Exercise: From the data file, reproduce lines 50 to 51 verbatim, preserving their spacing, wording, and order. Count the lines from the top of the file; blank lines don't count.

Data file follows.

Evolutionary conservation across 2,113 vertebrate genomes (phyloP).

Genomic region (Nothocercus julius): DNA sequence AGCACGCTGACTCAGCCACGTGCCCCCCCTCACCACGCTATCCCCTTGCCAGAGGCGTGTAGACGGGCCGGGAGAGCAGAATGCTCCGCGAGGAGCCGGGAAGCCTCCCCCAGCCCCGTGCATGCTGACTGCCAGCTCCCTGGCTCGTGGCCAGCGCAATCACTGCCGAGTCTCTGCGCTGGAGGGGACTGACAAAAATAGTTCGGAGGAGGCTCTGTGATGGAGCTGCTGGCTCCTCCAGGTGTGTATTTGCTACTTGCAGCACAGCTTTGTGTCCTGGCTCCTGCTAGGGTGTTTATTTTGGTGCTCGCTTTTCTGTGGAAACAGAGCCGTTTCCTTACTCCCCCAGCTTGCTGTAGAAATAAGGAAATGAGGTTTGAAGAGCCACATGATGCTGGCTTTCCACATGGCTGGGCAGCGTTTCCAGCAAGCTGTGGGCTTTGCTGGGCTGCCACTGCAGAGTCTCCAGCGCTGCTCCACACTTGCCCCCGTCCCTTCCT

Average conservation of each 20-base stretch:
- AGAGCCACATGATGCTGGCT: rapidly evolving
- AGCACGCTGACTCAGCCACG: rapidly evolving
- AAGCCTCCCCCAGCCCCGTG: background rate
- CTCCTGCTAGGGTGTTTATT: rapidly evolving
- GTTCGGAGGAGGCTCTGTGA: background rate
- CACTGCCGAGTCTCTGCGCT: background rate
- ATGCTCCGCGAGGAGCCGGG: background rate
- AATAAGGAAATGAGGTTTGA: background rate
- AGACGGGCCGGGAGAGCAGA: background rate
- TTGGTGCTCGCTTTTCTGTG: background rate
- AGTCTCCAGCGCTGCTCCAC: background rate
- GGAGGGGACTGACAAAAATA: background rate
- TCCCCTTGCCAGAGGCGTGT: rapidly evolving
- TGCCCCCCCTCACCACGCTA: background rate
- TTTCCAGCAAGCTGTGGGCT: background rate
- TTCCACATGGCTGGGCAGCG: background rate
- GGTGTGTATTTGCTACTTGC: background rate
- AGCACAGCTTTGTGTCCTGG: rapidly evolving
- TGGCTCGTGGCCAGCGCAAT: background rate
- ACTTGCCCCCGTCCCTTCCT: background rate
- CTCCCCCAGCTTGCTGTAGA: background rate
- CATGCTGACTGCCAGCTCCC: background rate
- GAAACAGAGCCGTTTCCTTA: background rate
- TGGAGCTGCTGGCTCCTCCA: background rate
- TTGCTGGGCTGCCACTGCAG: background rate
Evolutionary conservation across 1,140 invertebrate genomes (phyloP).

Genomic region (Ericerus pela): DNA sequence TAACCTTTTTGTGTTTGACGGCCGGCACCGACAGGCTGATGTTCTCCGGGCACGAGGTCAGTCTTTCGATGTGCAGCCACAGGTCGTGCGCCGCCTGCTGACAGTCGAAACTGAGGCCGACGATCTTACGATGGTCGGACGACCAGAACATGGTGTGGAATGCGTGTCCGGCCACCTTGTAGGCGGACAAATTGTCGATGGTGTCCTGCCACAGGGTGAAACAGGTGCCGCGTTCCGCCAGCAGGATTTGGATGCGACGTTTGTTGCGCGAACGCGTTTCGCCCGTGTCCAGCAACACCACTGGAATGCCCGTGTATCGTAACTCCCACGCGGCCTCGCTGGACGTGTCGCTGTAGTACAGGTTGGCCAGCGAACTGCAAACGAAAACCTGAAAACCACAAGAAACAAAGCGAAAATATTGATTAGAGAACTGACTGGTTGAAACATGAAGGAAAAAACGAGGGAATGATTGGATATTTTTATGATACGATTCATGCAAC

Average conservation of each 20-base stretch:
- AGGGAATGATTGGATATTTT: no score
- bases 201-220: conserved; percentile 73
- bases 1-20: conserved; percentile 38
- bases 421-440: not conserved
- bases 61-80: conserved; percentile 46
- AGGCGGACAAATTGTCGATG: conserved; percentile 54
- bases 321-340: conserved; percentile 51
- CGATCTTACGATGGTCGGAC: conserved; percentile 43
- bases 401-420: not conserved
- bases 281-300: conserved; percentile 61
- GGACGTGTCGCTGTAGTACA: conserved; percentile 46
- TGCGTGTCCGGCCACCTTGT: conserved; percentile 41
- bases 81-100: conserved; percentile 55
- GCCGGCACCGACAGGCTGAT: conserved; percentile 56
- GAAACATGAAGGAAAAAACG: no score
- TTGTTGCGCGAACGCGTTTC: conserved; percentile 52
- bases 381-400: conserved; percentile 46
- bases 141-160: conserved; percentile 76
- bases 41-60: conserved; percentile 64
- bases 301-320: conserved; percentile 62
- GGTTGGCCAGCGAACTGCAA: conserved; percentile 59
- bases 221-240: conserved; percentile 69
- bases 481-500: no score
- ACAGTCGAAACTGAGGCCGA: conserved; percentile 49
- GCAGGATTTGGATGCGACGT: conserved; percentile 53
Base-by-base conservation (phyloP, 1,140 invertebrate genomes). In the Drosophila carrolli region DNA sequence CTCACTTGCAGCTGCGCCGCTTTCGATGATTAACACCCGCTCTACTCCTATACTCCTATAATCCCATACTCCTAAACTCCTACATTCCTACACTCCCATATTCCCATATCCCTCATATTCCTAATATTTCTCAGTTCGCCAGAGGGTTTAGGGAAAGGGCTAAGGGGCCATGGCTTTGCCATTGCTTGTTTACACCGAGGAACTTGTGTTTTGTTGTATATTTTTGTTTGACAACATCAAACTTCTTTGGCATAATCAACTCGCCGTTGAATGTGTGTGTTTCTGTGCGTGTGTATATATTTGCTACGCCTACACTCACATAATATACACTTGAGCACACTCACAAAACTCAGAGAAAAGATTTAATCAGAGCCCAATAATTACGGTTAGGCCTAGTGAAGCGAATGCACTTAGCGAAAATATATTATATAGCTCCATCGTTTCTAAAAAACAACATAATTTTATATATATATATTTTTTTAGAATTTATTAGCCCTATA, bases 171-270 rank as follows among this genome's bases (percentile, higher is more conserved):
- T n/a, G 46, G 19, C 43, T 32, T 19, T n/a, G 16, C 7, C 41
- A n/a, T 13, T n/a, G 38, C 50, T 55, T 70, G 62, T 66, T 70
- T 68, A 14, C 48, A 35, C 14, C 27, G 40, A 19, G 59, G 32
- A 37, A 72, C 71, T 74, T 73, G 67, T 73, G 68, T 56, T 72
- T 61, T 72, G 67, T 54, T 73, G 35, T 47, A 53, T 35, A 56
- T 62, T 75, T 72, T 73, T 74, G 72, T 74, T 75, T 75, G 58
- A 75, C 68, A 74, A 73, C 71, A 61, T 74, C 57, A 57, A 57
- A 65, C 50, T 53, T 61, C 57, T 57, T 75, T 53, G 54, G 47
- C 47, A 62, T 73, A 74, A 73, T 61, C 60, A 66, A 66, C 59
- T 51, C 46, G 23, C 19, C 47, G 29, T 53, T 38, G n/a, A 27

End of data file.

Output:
- bases 41-60: conserved; percentile 64
- bases 301-320: conserved; percentile 62